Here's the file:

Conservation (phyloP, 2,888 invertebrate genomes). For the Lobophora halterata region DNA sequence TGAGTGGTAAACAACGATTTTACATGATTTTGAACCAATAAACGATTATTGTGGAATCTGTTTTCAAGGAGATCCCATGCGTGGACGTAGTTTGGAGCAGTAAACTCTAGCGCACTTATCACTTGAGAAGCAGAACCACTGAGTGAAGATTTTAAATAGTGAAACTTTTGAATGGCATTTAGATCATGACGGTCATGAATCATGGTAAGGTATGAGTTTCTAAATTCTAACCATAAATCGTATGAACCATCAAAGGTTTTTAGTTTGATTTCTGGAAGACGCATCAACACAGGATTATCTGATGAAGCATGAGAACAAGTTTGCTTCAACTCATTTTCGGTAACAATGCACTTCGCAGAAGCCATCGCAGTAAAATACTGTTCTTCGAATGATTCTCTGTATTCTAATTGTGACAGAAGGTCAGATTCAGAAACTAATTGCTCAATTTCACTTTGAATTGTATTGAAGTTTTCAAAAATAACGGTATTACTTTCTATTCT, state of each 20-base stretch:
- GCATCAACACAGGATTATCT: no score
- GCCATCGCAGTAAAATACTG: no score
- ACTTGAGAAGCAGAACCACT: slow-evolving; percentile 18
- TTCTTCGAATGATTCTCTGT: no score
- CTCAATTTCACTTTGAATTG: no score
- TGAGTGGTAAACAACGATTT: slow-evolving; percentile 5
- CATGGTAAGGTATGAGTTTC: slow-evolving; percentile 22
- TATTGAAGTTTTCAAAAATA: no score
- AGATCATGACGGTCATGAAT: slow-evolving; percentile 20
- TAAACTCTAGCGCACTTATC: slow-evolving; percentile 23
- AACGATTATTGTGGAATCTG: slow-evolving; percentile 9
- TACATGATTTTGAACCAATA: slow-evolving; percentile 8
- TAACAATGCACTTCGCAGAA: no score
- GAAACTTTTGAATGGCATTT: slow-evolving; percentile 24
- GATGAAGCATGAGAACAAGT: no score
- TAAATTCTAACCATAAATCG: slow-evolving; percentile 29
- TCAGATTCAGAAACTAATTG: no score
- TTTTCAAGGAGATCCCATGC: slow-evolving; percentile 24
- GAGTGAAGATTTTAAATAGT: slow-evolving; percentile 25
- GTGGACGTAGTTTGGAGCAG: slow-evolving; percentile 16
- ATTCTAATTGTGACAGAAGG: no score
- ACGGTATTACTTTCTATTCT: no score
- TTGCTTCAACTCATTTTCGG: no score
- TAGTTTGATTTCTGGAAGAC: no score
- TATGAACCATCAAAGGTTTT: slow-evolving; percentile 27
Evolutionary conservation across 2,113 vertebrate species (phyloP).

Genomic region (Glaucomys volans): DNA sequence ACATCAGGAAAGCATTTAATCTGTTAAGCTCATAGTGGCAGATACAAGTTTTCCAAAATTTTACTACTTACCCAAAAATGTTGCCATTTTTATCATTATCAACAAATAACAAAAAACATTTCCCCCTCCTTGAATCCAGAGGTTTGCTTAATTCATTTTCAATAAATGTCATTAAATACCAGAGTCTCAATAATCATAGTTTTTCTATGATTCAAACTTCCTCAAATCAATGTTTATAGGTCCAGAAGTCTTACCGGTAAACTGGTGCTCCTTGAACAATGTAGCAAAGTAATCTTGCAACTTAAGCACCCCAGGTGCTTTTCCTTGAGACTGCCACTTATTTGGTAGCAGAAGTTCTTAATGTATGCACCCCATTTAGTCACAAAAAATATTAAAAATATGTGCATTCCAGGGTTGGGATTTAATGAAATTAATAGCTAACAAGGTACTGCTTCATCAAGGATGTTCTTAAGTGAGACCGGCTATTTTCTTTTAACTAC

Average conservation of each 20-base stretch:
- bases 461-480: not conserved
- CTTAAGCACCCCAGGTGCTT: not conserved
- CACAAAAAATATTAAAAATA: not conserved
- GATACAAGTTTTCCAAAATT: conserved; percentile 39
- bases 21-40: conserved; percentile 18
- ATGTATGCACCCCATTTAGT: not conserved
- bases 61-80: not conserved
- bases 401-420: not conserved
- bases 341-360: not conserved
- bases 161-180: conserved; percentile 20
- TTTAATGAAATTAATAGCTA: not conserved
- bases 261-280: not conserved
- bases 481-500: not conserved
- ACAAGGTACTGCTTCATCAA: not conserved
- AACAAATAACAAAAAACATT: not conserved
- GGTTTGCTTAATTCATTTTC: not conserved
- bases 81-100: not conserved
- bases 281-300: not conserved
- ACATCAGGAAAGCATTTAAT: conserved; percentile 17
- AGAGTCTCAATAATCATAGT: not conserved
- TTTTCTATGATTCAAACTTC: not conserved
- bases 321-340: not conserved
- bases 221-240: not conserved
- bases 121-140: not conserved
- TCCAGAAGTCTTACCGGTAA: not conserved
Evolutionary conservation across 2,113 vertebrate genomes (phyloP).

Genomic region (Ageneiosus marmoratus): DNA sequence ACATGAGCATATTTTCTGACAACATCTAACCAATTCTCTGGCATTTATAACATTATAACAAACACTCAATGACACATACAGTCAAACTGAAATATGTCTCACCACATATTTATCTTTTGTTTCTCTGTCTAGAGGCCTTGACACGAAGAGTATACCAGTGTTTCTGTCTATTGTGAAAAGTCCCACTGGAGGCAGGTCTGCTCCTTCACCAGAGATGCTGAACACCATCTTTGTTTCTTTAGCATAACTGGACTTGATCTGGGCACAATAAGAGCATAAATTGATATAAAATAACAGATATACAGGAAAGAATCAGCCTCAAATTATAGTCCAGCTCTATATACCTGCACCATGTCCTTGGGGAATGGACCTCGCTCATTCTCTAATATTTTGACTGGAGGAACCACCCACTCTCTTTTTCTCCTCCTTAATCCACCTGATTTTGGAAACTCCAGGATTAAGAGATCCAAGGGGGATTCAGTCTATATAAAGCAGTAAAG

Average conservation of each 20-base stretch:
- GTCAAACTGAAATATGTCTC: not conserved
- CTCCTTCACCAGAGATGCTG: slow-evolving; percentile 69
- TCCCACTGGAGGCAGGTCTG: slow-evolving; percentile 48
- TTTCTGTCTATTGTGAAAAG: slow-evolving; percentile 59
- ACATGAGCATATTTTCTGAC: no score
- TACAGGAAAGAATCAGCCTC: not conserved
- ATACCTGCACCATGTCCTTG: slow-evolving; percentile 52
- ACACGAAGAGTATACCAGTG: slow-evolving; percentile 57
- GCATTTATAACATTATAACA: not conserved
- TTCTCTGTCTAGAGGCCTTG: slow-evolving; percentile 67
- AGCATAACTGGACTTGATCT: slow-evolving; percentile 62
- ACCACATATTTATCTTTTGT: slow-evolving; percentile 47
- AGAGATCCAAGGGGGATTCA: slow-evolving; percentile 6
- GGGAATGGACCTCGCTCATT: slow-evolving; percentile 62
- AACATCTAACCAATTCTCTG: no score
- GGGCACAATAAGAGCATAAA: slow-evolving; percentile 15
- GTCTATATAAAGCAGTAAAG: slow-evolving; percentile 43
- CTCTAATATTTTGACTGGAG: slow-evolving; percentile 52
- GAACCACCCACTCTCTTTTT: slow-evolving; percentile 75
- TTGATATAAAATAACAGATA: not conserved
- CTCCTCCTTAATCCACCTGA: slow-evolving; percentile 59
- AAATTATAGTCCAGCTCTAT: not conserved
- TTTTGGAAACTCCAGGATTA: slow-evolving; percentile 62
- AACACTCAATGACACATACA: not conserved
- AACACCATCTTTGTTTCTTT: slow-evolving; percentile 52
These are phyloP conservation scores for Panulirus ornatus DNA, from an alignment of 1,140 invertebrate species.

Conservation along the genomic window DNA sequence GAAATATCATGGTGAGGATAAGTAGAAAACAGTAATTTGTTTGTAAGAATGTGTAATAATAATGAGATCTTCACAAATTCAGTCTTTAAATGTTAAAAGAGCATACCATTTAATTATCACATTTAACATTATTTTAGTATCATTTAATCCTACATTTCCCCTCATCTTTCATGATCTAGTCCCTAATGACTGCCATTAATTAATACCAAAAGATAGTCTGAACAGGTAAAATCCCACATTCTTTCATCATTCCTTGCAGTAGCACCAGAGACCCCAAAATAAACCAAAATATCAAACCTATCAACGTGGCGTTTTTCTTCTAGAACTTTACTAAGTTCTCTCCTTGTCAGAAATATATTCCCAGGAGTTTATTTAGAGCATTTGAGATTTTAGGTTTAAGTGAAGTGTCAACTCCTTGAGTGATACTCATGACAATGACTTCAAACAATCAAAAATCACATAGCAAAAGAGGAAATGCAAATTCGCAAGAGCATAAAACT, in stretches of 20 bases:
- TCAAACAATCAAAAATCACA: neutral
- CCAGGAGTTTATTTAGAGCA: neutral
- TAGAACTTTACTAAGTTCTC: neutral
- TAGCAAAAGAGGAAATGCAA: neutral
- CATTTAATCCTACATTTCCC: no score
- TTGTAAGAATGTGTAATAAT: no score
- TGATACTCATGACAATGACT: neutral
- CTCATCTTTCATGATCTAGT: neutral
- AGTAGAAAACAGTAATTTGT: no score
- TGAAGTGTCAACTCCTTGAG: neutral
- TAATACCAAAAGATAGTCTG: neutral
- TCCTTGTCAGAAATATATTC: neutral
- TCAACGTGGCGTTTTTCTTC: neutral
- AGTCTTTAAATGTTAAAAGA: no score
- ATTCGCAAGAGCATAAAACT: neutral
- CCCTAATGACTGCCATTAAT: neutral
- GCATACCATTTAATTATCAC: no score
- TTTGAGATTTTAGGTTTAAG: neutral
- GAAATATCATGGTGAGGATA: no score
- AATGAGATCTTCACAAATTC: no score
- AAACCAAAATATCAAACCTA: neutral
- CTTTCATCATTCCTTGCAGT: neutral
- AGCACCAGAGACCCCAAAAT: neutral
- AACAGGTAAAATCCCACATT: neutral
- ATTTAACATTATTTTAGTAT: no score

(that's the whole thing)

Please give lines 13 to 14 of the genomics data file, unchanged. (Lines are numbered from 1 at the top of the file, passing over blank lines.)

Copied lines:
- TACATGATTTTGAACCAATA: slow-evolving; percentile 8
- TAACAATGCACTTCGCAGAA: no score